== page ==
Chickpeas with tomato (chhole)

cooked chickpeas

Curry nation, Britain’s 100 favourite curries, 224pp.
by Madhur Jaffrey
Ebury Press,
Cooking on page 132

We love curries. It’s probably just as well because, over the last three years, we’ve spent almost six months in India and eaten some version of curry virtually three times a day.

The British love curries too: so much so that the country’s former favourite dish, fish and chips, has been replaced by chicken tikka masala. Madhur Jaffrey includes her recipe for this dish, but it is on pages 76–78.

Page 32 doesn’t have a recipe, so I moved on to 132 and one of my favourite ingredients—chickpeas (often called garbanzo beans). This north Indian recipe is from Sarita Udaniya of the Chaat House in Leicester.

Chickpeas with tomato

Chickpeas with tomato (chhole)

Ingredients
200g (7oz) dried chickpeas
½ large onion, finely chopped, plus 1 medium onion, finely sliced
2½ centimetres (1 inch) peeled root ginger, cut into slivers
3 tablespoons olive or sunflower oil
1 teaspoon cumin seeds
4 tablespoons tomato purée
½ teaspoon salt
1 teaspoon garam masala

ginger and onion cooking chickpeas chickpea liquid

Method
The night before, wash the chickpeas well, then place in a large bowl with 1.5 litres (2¾ pints) of water.

Next day, put the chickpeas and their soaking liquid into a large, deep pot about 25 centimetres (10 inches) in diameter, along with the chopped onion and the ginger. Bring to a boil over a high heat. Cover partially, reduce the heat to low and cook slowly for one to three hours, or until the chickpeas are very tender. (Or you could use a pressure cooker. Cook on full pressure for 17 minutes, then turn off the heat and let the pressure drop by itself.) Drain the chickpeas and set aside, reserving the liquid. Add enough water to the cooking liquid to make it up to 375ml (13 fl oz).

Clean out and dry the same pot. Pour in the oil and set it over a medium heat. When it’s hot, add the cumin seeds and let them sizzle for 10 seconds. Add the sliced onion and stir and fry for about five minutes, or until it turns light brown. Mix in the tomato purée and stir well for two minutes. Add the salt and return the chickpeas to the pot. Mix well. Pour in the reserved chickpea liquid and bring to a simmer. Add the garam masala and simmer over a low heat uncovered, for another 10 minutes. Serve hot.

How it played out
Lyn and Pete, our neighbours at the South Coast, were coming to Canberra for a couple of days, so I offered to make them one of my Indian feasts. This is when I make at least one more curry than the number of guests who are coming.

That means I have to start the proceedings at least two days in advance and that works perfectly when you need to remember to soak the chickpeas the day before.

curry nation cookbook

I made this recipe as written (not using a pressure cooker because I don’t have one). I used garam masala that I bought in India about six months ago. Great flavour.

Besides rice, served with chicken kabuli, paneer palak and a corn curry (recipes available on request). And a big plus was that I could serve it in one of the lovely copper bowls I bought in India.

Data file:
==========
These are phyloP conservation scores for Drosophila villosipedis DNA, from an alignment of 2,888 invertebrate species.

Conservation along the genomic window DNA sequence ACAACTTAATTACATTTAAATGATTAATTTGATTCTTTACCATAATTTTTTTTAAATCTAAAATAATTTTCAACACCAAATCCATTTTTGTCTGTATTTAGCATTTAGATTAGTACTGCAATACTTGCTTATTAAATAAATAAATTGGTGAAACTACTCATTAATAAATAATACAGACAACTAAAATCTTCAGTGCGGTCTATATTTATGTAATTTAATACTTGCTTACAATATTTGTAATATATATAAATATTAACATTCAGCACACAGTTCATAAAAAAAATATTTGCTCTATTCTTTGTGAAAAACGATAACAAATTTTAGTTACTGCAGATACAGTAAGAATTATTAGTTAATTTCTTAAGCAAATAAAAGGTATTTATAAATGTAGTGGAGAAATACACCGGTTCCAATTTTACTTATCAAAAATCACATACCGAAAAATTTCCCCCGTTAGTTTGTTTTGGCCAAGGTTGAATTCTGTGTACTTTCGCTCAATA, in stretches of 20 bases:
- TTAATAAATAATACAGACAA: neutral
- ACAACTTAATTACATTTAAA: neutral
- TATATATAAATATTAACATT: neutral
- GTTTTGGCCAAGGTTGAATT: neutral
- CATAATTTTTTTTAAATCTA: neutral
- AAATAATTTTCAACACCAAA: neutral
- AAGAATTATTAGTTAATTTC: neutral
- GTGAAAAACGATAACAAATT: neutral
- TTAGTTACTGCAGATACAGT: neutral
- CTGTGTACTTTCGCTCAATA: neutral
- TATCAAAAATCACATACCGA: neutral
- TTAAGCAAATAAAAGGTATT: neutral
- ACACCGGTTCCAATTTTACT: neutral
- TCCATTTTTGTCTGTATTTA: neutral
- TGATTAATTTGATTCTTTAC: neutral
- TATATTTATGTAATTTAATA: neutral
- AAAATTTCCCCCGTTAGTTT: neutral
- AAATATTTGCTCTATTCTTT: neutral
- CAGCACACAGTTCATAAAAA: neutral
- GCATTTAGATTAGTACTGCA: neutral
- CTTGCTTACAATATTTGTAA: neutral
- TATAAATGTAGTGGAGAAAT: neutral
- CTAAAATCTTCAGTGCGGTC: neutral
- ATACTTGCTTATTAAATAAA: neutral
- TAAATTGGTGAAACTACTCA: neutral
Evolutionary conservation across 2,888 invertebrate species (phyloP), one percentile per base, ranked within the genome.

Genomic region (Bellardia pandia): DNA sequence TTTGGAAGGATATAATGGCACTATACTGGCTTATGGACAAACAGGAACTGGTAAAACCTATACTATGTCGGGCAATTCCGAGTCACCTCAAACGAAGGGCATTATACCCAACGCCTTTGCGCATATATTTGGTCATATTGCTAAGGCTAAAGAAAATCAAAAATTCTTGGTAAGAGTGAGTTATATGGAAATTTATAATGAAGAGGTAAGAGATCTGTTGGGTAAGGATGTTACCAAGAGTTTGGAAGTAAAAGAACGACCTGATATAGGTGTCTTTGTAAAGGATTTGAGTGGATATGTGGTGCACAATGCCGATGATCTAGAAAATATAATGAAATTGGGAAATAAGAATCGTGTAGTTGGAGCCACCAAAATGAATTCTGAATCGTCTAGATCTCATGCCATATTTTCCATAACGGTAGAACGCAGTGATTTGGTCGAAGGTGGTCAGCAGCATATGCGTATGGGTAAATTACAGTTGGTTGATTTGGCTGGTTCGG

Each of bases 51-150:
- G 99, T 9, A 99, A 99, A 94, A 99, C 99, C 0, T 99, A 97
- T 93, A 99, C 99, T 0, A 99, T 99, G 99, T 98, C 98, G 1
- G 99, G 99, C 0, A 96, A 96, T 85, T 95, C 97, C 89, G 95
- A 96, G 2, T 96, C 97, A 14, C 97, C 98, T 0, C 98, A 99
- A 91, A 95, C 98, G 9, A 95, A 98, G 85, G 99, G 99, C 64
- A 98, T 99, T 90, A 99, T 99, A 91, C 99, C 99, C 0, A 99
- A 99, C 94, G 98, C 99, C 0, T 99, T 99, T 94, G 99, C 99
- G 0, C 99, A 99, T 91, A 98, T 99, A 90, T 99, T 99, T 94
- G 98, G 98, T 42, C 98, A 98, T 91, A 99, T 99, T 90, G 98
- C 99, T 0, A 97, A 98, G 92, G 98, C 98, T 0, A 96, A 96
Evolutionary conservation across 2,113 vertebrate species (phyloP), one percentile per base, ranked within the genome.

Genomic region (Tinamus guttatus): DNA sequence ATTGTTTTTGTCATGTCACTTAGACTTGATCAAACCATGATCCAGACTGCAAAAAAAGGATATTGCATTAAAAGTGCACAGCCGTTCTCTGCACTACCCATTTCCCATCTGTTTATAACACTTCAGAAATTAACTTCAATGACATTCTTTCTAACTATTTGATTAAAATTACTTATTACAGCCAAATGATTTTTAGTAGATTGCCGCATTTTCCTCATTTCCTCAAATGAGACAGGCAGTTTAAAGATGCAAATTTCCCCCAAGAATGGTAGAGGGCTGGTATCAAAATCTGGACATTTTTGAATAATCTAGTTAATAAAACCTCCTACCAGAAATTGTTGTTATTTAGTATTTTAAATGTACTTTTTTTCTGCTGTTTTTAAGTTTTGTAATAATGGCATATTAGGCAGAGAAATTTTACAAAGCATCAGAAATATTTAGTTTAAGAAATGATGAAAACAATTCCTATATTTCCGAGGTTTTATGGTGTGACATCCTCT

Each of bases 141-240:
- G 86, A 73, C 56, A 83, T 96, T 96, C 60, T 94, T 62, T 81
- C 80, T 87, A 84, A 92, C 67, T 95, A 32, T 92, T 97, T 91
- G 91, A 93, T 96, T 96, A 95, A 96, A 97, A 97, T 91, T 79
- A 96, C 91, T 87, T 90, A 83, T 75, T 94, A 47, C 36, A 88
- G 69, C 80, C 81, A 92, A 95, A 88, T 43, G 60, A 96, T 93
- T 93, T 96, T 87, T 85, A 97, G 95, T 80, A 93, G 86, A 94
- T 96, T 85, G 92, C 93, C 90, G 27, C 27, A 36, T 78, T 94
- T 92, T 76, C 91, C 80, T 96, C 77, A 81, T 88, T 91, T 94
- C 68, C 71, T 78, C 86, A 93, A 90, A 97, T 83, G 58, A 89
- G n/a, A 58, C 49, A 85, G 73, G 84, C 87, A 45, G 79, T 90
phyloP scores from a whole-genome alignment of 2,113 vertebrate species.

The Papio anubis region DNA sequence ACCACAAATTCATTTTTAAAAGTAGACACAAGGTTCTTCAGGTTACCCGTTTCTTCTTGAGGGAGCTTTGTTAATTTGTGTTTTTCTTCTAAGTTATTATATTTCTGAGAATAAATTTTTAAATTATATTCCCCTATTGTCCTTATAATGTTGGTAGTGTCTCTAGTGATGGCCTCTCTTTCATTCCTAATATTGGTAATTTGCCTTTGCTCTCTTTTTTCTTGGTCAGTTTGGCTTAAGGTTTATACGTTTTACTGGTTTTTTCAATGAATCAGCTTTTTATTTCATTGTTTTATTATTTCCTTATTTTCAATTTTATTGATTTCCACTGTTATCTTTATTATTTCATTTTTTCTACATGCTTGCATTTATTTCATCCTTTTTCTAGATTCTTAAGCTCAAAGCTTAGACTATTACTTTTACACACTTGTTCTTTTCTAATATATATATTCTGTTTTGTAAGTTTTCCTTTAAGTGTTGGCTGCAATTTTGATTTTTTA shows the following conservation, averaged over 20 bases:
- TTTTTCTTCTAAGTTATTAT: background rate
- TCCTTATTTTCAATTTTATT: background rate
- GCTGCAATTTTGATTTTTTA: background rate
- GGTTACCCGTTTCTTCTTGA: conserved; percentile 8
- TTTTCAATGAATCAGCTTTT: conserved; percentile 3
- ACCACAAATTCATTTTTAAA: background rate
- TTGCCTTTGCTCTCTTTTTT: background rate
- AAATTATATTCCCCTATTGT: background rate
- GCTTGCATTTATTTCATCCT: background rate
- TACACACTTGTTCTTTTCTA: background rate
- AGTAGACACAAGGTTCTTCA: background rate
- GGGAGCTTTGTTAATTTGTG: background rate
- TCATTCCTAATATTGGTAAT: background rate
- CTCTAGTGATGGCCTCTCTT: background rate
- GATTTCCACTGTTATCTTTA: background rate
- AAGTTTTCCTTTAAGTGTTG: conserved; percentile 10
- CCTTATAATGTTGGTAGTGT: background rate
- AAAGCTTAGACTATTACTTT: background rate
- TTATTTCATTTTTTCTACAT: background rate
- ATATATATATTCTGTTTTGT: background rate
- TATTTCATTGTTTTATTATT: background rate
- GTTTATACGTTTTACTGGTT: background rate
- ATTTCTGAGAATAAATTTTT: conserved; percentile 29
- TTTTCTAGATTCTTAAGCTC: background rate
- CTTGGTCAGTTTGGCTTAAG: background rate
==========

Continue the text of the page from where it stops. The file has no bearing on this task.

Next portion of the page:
Verdict
I love chickpeas in all forms and this recipe did not disappoint. I plan to soak dried peas regularly, just so I can make dishes like this on the spur of the moment.

Travel
Here’s a post from my travel blog on one of the delicious meals we had while in India.

Indian feast dishes

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About leggypeggy

Intrepid overland traveller, keen photographer, avid cook—known to jump out of airplanes and do other silly things. Do not act my age.
This entry was posted in Pulses, Side dish, Vegetable, Vegetarian and tagged , , , , , , , , . Bookmark the permalink.

10 Responses to Chickpeas with tomato (chhole)

  1. We love curries too. At least twice fortnightly. Helvi often soaks lentils to make spicy soups. Last time they did not soften after cooking and remained intact . She is now buying them somewhere else. I will try out chickpeas soaking.
    Glad to hear the British now love their curries. Not so long ago, one of their culinary delights used to be eating cold cabbage in a draft while standing up. Thankfully all that has changed for the better. 😉
    Helsinki refuses to warm up ; +9c this morning! A hell of a lot warmer than Canberra!

    • leggypeggy says:

      We eat a lot of curries too. We should arrange a curry meal sometime, somewhere. Old lentils don’t soften, so Helvi is right to change suppliers. Although I once found a bag of chickpeas with a very old use-by date in the back of the cupboard. They didn’t soften and I was the guilty party.
      And yes, the weather has been a let-down. The only consolation has been that it is warmer than Canberra. But I should have brought more winter clothes. I even bought gloves here!

  2. blondieaka says:

    We have an Indian curry and a Thai curry every week. I also love chickpeas so we will be trying this one …Thank you, Peggy. The corn curry sounds different and would love the recipe, please 🙂

    • leggypeggy says:

      The corn curry and chicken kabuli are my two most requested recipes by people who know my Indian feasts. I’ll post recipes when I’m home from my travels (late June). Given that this blog sticks to page 32s, I’ll post on the travel blog. I suppose its time to post muqueca too (Brazilian prawn dish). 🙂

  3. Must absolutely try this recipe!
    Usually, we eat chickpeas in soup with short pasta 🙂
    Thanks for sharing!
    Ciao
    Sid

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